What’s the difference between Asking & Questioning?
Why does it matter?
“Asking” and “questioning” are two different skills that are essential for every salesperson and sales team to master.
Although they are two dramatically different skills, most individuals view them both as questioning: “What questions are we going to ask?” Or, “What are we going to ask?”
In the next 2-minutes, you’ll be exposed to a skill that once applied, will produce immediate, positive results for you.
Questioning is a skill which enables you to obtain INFORMATION from a decision influencer.
There are 3 types of questions that allow you to uncover different “types” of information:
1) Verify information that you believe to be true
2) Discover new information
3) Identify how someone personally feels about a topic – reflective questions
Properly prepared and delivered questions of the 3 types above will allow you to gain information necessary to move a sale forward. Success is getting an answer.
During a sales call, typically 4-8 questions are asked. The outcome we’re looking for is simply an answer. Chances are the person you’re asking the questions to will provide the same answers to your competitors – assuming they ask similar questions.
Asking is a skill which enables you to obtain a desired ACTION from a decision influencer.
Examples of asks:
- For the order
- For the next step in your sales process
- For a meeting
- To be specified
- To accept a price increase
- To quote
- For a customer to purchase more of your products or services
A properly developed, i.e. influential, ask that is skillfully delivered will enable you to obtain an action from the decision influencer. An action is dramatically different from simply answering a question. Additionally, an ask is binary; you either get it or you do not. To be a good “asker” you must prepare your ask prior to the call. There are 4 key elements to an effective ask:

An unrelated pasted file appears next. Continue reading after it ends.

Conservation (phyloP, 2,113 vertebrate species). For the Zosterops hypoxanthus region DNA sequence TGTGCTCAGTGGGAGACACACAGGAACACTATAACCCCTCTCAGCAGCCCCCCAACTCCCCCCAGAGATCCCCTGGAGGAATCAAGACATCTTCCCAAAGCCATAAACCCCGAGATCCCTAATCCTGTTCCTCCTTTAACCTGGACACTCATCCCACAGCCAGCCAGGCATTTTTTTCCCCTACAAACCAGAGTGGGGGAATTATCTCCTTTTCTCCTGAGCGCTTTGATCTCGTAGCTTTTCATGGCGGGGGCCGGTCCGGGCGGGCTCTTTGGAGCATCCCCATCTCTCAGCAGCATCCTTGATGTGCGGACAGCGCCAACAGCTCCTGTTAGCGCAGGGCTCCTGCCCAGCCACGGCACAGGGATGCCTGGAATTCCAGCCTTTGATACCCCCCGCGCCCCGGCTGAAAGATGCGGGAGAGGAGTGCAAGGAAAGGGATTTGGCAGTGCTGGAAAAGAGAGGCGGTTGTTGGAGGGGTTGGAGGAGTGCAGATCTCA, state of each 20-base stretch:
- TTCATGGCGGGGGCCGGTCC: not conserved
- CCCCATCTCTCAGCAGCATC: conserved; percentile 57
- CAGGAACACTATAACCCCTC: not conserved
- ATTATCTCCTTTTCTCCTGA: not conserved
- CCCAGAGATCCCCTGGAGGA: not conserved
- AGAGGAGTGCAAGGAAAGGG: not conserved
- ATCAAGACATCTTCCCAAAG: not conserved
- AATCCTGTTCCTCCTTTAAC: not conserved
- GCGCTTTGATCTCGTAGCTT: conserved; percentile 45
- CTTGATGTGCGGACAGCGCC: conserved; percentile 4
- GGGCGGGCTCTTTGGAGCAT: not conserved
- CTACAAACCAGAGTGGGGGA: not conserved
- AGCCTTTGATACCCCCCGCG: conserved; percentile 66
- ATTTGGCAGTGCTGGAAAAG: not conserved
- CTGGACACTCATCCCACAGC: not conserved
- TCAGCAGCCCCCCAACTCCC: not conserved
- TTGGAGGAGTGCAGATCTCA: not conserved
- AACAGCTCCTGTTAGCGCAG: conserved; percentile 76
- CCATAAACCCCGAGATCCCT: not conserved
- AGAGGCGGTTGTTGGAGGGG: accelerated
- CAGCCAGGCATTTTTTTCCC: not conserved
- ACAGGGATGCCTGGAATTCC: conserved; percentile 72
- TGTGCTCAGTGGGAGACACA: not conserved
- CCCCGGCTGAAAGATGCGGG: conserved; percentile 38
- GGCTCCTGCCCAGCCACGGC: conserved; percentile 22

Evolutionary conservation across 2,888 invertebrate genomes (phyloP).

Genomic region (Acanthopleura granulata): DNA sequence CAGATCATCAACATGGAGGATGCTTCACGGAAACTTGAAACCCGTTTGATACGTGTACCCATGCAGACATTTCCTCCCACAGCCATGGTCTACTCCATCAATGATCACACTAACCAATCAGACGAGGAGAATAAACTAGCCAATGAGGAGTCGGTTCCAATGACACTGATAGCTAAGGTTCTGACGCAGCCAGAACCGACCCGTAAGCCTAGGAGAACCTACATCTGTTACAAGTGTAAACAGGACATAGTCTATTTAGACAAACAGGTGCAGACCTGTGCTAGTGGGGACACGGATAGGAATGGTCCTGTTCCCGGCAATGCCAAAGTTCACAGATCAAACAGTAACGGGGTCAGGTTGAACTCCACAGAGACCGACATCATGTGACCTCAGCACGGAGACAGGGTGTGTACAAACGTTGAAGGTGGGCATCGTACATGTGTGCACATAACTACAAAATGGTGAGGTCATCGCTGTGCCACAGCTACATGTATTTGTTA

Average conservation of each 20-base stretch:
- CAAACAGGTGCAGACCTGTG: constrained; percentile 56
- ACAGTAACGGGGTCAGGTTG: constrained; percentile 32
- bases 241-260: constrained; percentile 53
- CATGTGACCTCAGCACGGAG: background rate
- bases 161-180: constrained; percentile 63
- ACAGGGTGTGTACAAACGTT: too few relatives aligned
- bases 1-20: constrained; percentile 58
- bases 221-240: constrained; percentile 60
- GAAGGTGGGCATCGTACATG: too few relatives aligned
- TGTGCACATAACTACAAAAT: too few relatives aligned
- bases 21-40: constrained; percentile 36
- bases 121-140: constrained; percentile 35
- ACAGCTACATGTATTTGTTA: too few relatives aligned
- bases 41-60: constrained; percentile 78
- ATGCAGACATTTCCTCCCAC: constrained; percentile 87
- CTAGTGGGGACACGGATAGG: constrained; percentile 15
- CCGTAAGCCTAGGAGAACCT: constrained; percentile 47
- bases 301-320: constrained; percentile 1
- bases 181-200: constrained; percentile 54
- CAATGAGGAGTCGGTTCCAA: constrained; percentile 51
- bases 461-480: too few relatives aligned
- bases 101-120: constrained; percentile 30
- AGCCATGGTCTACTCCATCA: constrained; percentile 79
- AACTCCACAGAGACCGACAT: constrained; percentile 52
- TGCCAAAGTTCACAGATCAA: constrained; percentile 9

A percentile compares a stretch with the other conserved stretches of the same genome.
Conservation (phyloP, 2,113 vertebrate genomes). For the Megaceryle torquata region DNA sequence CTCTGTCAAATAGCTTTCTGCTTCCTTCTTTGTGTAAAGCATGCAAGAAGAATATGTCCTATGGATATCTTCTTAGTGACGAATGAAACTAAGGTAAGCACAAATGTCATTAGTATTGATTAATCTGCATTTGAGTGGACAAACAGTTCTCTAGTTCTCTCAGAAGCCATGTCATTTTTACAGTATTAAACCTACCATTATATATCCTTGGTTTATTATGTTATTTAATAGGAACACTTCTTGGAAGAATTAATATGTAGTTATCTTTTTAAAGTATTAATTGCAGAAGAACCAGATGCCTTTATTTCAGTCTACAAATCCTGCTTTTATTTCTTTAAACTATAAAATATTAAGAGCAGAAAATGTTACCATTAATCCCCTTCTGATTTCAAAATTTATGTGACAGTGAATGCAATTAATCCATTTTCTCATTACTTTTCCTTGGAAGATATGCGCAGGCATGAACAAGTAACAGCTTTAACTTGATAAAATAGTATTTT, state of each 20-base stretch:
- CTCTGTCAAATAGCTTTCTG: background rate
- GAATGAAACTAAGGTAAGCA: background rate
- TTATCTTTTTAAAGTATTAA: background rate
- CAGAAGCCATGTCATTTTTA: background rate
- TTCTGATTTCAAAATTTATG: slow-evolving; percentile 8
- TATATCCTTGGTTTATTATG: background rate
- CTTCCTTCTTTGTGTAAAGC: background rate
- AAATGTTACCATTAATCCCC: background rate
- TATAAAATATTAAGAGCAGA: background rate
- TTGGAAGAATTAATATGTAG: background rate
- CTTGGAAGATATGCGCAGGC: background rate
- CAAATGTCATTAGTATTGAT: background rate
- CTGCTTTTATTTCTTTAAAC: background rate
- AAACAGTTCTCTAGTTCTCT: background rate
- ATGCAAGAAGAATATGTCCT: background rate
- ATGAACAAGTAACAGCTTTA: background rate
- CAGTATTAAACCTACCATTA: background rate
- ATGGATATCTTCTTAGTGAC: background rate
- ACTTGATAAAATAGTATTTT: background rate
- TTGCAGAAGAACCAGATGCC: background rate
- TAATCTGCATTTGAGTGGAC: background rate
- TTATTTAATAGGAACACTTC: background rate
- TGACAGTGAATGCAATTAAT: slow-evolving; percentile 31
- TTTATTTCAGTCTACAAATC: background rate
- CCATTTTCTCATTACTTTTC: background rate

1) What do you want?
2) What issue are you solving for the decision-influencer?
3) How do your brand and differentiators uniquely address this issue?
4) And finally, WIIFM? for the decision influencer.
Why does it matter?
Were you ever taught how to ask? It’s more than likely you weren’t. Questioning however, is second nature to most of us; we perform it at the unconscious competent level.
It’s common practice to identify what we want as a result of a sales call, meeting or presentation. But how do we plan to ask for the action? We don’t.
I see this all the time. Quite often when I’m coaching clients they will discuss, “what are we going to ask?” Confusing questioning with asking is one of the most common errors when call planning. They should say, “what questions are we going to ask?” Followed by “what action are we going to ask for?”
A quick story will reinforce this point.
A customer of ours in the healthcare industry had developed a list of questions for their salespeople to ask clients. Their goal is to obtain referrals from physicians, caregivers, etc., to use, or try, their services. They routinely capture the basic questions such as how many patients, what are they doing now, what would they like to improve, etc. When coaching them on their sales calls, it became apparent that salespeople were not “asking” for the referral. They felt their role was to ask questions and deliver their presentation. Surely, if someone was interested, they would ask to do business with them. After it became apparent that nobody was actually asking for a referral, we coached them on the key elements of an effective ask. This approach was especially appealing to the salespeople who often came from the care giver side of the business. Initially, they were not comfortable with the idea of asking for a referral. It was only after they understood that an effective ask is based on the WIIFM (What’s In It For Me) for the recipient, did they embrace the idea. The questions that they had been routinely asking allowed them to identify what important to the decision influencer.
The results were outstanding. They learned to deliver an ask that solves a problem specific to a physician or other roles they sell to.
They’re happy that their competition is still just asking questions.
Understanding that questions are designed to get information and asking is designed to get an action, will enable you to incorporate both into your customer interactions and immediately improve your sales results.
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